Our Artisan Bread series, kicking off this month, will explore the world of high-level bread baking this year and bring you more resources and guidance around how to hone your skills at true hand-crafted bread. You'll find tools, inspiration, and confidence to experiment and master what is perhaps the simplest, and the most complex, of baking genres: artisan bread.
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Trends come and go, but baking is eternal. Embracing time-tested classics is an age-old cycle, and lately more and more bakeries are celebrating artisan bread. It's easier than ever to find gorgeously burnished sourdough baguettes or deep-dark rye sandwich loaves or shiny spelt-buckwheat rolls.
We’ve also watched more of you discover, and fall in love with, bread baking over this past year.
Baking is a craft: a unique combination of art and science that appeals to both the detail-oriented engineer-minded, the spontaneous experimenters, and everyone in between.
Any time you step into the kitchen to turn disparate ingredients into a satisfying new whole, you’re entering a world that demands both precision and creativity, whether you’re making naturally leavened sourdough bread by feel or mixing a basic sandwich loaf according to an exact recipe and instructions.
Here at King Arthur, it’s both our mission and our privilege to help guide you on your journey. And no other area of baking is more deserving of that word — journey — than artisan bread, so we’re especially excited to kick off a series dedicated to artisan bread in the year ahead. Starting on February 5, you’ll find blogs, videos, photography, and recipes geared toward those of you looking to master and advance your bread-baking skills.
Defining artisan bread
Before we begin, let’s talk about what exactly we mean when we say artisan bread. Unlike terms like sourdough or poolish or miche, artisan bread doesn't have an exact agreed-upon definition, but we — and much of the baking world — use it to describe bread made by hand and marked by traditional methods and craftsmanship.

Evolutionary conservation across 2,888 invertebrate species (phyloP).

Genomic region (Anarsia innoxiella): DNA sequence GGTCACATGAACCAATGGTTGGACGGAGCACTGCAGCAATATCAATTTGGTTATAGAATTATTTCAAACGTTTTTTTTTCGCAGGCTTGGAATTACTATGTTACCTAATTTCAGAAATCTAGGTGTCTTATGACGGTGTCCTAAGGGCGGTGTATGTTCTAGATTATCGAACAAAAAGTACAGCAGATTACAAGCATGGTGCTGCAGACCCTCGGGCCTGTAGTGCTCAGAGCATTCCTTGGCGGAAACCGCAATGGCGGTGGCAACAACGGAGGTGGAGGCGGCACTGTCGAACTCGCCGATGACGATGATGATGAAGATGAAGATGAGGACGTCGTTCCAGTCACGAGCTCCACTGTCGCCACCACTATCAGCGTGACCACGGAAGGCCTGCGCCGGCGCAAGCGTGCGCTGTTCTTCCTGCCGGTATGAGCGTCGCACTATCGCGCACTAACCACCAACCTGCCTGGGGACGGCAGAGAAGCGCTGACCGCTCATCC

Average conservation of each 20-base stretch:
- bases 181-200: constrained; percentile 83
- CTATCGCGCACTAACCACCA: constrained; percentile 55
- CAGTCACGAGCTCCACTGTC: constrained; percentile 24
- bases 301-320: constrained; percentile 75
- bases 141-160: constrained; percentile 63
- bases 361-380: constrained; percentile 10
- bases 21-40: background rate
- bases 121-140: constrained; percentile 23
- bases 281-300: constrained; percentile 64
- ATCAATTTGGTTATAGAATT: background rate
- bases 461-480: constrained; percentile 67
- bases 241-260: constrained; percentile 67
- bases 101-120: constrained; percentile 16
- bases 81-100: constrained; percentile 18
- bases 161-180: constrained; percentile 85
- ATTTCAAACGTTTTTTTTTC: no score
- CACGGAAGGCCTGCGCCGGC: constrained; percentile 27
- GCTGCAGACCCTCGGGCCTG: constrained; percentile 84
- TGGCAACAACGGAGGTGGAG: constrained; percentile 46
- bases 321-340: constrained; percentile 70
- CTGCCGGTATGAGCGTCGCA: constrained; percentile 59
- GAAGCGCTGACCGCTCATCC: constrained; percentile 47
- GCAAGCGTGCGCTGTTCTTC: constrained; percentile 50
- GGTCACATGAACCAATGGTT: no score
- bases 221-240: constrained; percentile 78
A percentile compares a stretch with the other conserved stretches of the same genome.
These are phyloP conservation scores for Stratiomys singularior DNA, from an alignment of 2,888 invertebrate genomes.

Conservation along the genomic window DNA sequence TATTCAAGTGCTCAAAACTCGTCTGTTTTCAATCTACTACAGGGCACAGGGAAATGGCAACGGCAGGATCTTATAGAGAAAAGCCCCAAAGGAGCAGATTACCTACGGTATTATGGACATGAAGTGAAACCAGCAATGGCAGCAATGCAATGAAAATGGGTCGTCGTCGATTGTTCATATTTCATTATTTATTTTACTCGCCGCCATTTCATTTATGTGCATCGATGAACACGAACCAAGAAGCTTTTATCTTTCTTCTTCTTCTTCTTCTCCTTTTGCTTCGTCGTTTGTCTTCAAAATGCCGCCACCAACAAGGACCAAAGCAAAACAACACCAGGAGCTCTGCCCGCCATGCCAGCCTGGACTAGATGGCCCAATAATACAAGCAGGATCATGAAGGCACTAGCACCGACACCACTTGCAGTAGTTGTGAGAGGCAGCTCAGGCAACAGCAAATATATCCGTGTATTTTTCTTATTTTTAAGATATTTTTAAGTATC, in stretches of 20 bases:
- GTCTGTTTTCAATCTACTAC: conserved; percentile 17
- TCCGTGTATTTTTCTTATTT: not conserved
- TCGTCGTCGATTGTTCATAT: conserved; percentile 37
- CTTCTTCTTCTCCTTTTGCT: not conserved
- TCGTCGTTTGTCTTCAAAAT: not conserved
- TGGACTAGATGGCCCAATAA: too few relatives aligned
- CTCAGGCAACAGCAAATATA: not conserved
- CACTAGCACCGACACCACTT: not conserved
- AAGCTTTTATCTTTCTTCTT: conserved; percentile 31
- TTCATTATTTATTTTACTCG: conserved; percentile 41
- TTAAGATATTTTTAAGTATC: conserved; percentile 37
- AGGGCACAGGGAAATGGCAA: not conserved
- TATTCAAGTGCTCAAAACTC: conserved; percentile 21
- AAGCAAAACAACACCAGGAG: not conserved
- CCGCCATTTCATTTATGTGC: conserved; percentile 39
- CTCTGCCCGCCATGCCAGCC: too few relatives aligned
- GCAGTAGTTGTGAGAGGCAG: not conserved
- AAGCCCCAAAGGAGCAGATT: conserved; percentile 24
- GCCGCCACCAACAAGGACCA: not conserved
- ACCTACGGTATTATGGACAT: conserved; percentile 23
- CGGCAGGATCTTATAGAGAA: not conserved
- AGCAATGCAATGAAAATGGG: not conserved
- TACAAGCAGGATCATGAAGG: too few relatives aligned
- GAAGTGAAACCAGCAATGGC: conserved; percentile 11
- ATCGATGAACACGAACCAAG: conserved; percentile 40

Artisan breads tend to have characteristics like longer fermentation times, fewer ingredients, no additives, and an emphasis on shaping. Artisan breads rely more on method than recipes as you develop the ratios and visual cues that make your bread successful, allowing you to tweak and perfect it by instinct and feel.
The term comes, of course, from the idea of an artisan: a skilled craftsperson — in this case, one practicing the art of baking.
What to expect
Helping lead you through this series are two brilliant bakers (along with some guest appearances!): King Arthur’s own bread ambassador Martin Philip, as well as contributing writer Andrew Janjigian, an accomplished baker and former editor at Cook’s Illustrated.
We’ll talk to expert professional bakers who are doing innovative and exceptional work with bread. We’ll tackle your questions about everything from making seriously good pizza in a home oven to how to work with high-hydration doughs. We’ll show you inspiring ways to shape baguettes, discuss various grains and their effect on your loaves, and dive into the world of enriched dough. You can expect blog posts, regular live chats with notable people in the baking world (from millers to bakery owners to pizzaiolos), and plenty of videos to give you color and visuals to up your bread game.
Many breads can fall into the category of "artisan breads," so our focus will be on the craft of bread baking and the delicate balance of art and science that it demands. We’ll dive into topics that will give you the tools to go play and sharpen your own skills, rather than just presenting you with recipes.
If this all sounds like more than you’re looking to take on, but you still want to find resources on baking bread, we have plenty for you. Browse our archives of yeasted bread recipes, read our blogs on easy but extraordinary recipes like Pane Bianco and Cinnamon Star Bread, follow along with PJ's Casual Sourdough Baker series, and brush up on your skills with our Sourdough Baking Guide.
Creating the perfect loaf from just flour, water, yeast, and salt — with a burnished mahogany exterior and airy crumb — is both wildly simple and incredibly complicated. And that’s why we love this style of baking. Anyone can do it: it only takes four ingredients and your own two hands! And yet, despite the ease of executing it, it takes practice and time to hone your skills.
Artisan bread baking is a lifelong pursuit. You never stop learning or experimenting. There are always ways to change up your method: push the boundaries of fermentation and hydration, practice new scoring and shaping techniques, experiment with the world of whole grains and freshly milled flours, and play around with incorporating other flavors into your loaves.
So break out the bread flour, dust off your brotform, and ready your starter. Join us as we practice the art of creating something real and tangible, something both ephemeral and enduring, something timeless and timely, with our own hands. Join us for a loaf … or a lifetime … of artisan bread.
Let us know in the comments below what topics you'd love to see covered as we bake!
Photos by Martin Philip